Oil prices plunged on Friday, retreating from the 11-month high reached last week, as they are under pressure due to fears that new restrictions imposed to combat the Corona pandemic in China will curb demand for fuel in the world’s largest importer of crude.
U.S. West Texas Intermediate crude futures fell 65 cents, or 1.2%, to $ 52.48 a barrel by 0740 GMT, after falling 18 cents on Thursday.
Brent crude futures fell 58 cents, or 1.03%, to $ 55.52 a barrel, erasing a two-year gain it made on Thursday.
“In line with the more cautious atmosphere that the financial markets have shown today in Asia, the two decades have gone backwards …” said Geoffrey Haley, senior market analyst at Onda.
“The decline this morning leaves the two decades at the midpoint of their two-week ranges. They are likely to be exposed to deeper corrections if official data on US crude stocks this evening showed an unexpected rise,” he added.
The market is awaiting the official data on oil inventories issued by the US Energy Information Administration on Friday after data for the sector revealed on Wednesday a sudden increase of 2.6 million barrels in US crude stocks last week, compared with analysts’ expectations of a decrease of 1.2 million barrels.
The recovery in fuel demand in China boosted market gains late last year while the United States and Britain lagged behind in the recovery, but that source of support dissipated as a new wave of COVID-19 infections triggered new restrictions to contain the spread.
Gold fell on Friday as US Treasury yields rose, but the yellow metal is on track to record its best weekly performance in five weeks, supported by hopes of a major stimulus in the United States.
And gold fell in immediate transactions 0.6% to 1859.10 dollars an ounce by 0828 GMT, retreating from the peak of nearly two weeks, which it reached on Thursday. For the week, it rose 1.8%, the biggest weekly gain since the week ending December 18.
And US gold futures fell 0.3% to $ 1860.90. Kyle Roda said, “Gold is suffering due to higher nominal returns, which came on the back of strong numbers of US unemployment benefits. The European Central Bank has also adopted a less accommodative trend compared to what the market wanted.”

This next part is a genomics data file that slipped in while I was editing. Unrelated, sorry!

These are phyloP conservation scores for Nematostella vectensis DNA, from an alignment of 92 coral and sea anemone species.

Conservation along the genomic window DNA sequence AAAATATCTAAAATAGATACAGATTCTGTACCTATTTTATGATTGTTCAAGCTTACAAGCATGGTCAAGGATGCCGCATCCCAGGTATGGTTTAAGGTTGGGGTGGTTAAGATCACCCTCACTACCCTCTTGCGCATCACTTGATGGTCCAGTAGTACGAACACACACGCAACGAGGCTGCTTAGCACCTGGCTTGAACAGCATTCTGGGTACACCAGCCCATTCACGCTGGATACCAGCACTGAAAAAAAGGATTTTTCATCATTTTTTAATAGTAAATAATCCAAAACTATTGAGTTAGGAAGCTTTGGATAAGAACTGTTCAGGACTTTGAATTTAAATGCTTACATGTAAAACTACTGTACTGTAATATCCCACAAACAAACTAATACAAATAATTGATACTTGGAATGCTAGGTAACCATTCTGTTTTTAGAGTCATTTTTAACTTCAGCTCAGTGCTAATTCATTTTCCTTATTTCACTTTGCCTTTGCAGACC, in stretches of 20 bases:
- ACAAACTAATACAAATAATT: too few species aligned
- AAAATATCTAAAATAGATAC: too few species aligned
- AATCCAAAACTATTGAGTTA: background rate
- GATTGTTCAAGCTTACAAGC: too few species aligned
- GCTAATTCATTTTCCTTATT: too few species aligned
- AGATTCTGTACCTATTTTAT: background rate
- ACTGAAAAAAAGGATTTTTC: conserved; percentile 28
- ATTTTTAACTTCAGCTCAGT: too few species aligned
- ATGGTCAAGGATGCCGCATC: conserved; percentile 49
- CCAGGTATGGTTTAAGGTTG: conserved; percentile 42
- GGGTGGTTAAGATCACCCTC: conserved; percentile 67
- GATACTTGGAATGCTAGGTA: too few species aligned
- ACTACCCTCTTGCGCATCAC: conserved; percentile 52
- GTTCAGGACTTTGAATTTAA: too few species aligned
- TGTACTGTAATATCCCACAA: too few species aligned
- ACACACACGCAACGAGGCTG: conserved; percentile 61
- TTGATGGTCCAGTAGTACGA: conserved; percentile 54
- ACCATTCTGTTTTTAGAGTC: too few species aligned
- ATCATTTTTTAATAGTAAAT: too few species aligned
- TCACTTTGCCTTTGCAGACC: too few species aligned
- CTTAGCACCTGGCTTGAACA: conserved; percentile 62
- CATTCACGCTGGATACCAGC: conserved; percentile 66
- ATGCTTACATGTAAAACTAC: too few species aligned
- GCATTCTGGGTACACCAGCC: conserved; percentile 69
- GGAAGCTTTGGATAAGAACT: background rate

And record 10-year US Treasury yields hold above 1% helping the dollar rally.
US jobless claims fell modestly last week, but concerns about the effects of COVID-19 persist.
European Central Bank President Christine Lagarde hinted on Thursday that the bank may not use its emergency procurement program for pandemic-related purchases entirely if financial conditions remain favorable.
As for the other precious metals, silver fell 2% to $ 25.43 an ounce, but it is on track to record its best weekly performance in five weeks, up 2.9%.
Platinum fell 2% to $ 1,104.20, but is heading for gains for the second week in a row, up 2.8%.
Palladium fell 0.1% to $ 2,359.52.
The dollar also stabilized in a cautious Asian session on Friday, but it is heading towards its worst weekly performance since the start of the year as investors welcome Joe Biden’s management by buying higher-risk assets.
Against the Japanese currency, the dollar has fallen 0.3% this week and retreated 0.8% against the euro, the biggest weekly percentage decline since mid-December.
The dollar settled in the last session at $ 1.2172 to the euro and bought 103.54 yen. It advanced slightly against the Australian and New Zealand dollars, but not enough to miss the weekly gains made by the two currencies, which amounted to 0.6% for the Australian dollar and 0.9% for the New Zealand dollar.
Biden, whose Democratic Party controls the US Congress, is seeking to borrow and spend to support the economy. The stimulus anticipation led stocks to record highs, while inflation expectations curbed real returns.
Central banks from Tokyo to Frankfurt this week kept policies unchanged and started talking cautiously about the prospects for a recovery, while the US Federal Reserve appears committed to lower interest rates for a very long time.
The Canadian dollar fell 0.2% to 1.2671 to the US dollar with the decline in oil prices today, but it is up 0.5% this week and reached its highest level in nearly three years yesterday, Thursday, after the Bank of Canada surprised some dealers by not cutting interest rates.
The British pound fell 0.2% from its two-and-a-half year high reached on Thursday, to settle at $ 1.3707. The British currency is receiving support from the hope that vaccines against the Coronavirus will boost the economic recovery later in the year.
The dollar index settled at 90.110 on Friday and fell 0.7% for the week.